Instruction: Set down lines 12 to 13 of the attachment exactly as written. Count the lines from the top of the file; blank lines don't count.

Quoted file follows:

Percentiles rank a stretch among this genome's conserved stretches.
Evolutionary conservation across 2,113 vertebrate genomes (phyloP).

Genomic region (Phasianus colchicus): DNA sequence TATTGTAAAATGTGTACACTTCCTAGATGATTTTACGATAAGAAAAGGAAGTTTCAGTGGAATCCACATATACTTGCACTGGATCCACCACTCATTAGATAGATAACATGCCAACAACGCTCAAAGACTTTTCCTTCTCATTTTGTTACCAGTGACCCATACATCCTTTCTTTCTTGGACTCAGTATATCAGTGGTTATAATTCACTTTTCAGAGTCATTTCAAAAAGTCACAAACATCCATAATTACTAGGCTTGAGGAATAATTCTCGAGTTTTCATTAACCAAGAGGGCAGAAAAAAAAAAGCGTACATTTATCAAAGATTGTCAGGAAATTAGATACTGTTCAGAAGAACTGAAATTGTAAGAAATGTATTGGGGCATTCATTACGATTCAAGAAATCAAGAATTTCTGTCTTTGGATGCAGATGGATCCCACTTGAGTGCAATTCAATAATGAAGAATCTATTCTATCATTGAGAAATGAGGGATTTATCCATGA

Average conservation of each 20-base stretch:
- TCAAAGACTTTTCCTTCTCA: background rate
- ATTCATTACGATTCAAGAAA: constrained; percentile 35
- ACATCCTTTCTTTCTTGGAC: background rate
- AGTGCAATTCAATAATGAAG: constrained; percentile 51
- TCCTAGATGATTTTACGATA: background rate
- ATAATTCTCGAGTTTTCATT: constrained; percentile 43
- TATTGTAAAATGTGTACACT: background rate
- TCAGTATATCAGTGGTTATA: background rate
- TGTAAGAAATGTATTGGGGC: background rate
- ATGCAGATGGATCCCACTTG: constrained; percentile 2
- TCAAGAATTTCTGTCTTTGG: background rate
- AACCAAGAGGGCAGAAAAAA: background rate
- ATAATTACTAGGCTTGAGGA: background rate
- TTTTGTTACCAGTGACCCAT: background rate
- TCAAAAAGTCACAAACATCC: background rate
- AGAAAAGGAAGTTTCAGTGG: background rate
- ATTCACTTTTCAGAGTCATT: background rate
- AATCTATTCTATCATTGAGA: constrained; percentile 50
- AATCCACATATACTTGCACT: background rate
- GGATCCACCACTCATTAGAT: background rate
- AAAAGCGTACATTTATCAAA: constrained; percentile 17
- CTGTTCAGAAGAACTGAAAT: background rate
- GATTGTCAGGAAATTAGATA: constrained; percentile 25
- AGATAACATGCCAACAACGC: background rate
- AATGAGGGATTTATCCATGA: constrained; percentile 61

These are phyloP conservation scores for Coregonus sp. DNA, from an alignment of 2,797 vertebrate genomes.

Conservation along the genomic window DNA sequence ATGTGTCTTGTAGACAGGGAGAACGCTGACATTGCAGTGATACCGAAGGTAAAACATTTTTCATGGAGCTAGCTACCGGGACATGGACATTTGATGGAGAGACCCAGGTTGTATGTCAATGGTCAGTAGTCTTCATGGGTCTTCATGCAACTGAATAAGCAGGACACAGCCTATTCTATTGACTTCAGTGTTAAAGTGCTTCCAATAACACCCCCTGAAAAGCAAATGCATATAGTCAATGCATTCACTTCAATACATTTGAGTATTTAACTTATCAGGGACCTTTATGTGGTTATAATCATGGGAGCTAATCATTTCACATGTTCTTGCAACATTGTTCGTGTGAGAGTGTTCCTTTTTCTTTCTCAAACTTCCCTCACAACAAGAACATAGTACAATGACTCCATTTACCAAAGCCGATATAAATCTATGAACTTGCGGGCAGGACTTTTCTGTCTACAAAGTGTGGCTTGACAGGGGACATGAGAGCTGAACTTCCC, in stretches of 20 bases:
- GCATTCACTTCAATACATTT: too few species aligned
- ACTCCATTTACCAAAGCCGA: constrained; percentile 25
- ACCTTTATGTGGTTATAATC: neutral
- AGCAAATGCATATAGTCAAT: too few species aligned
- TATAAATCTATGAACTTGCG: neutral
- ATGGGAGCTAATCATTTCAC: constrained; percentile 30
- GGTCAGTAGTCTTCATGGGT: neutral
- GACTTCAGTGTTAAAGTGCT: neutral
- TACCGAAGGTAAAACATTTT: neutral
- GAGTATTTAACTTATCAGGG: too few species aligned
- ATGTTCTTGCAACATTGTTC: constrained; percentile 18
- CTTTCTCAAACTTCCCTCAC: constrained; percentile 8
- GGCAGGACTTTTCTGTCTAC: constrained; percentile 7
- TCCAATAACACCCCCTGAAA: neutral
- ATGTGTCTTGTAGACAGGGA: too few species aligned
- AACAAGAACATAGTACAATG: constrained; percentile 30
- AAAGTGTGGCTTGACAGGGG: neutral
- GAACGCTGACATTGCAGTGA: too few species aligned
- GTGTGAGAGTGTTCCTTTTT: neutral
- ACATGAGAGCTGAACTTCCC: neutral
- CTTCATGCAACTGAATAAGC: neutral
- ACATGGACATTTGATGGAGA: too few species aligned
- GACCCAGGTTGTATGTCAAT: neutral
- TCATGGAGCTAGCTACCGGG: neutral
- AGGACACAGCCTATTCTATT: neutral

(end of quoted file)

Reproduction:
- TCAGTATATCAGTGGTTATA: background rate
- TGTAAGAAATGTATTGGGGC: background rate